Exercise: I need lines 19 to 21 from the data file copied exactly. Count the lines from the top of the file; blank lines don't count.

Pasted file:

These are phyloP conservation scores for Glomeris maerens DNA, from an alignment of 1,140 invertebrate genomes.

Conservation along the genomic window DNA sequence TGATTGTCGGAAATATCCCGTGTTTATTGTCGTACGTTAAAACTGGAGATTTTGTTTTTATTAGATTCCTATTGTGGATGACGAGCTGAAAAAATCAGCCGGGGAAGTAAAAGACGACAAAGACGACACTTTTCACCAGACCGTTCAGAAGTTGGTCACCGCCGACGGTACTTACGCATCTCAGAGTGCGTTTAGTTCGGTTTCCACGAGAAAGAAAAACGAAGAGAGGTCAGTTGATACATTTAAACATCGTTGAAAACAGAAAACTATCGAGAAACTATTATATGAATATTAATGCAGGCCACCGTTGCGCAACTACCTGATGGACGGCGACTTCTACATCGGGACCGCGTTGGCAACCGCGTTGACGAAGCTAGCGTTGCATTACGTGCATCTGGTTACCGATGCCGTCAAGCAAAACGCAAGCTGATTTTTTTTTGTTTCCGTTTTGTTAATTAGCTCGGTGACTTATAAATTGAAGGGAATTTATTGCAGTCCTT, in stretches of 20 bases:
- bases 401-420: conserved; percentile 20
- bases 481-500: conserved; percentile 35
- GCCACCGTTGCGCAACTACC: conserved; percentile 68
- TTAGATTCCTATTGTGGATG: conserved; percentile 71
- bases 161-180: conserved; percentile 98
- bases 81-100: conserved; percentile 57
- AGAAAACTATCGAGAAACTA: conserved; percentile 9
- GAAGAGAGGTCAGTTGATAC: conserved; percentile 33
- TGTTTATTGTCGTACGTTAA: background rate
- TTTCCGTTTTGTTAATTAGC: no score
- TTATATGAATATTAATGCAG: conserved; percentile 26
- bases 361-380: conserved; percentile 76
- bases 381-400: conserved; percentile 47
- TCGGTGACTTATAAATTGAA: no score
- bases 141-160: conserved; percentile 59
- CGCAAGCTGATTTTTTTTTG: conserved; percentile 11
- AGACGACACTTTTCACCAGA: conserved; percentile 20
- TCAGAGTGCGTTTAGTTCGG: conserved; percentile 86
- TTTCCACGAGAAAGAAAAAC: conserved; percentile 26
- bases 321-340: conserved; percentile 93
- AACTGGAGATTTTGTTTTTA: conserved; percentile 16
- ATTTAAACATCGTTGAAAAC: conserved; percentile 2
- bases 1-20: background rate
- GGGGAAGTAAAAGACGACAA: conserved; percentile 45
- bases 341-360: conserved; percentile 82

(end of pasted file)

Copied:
- AGACGACACTTTTCACCAGA: conserved; percentile 20
- TCAGAGTGCGTTTAGTTCGG: conserved; percentile 86
- TTTCCACGAGAAAGAAAAAC: conserved; percentile 26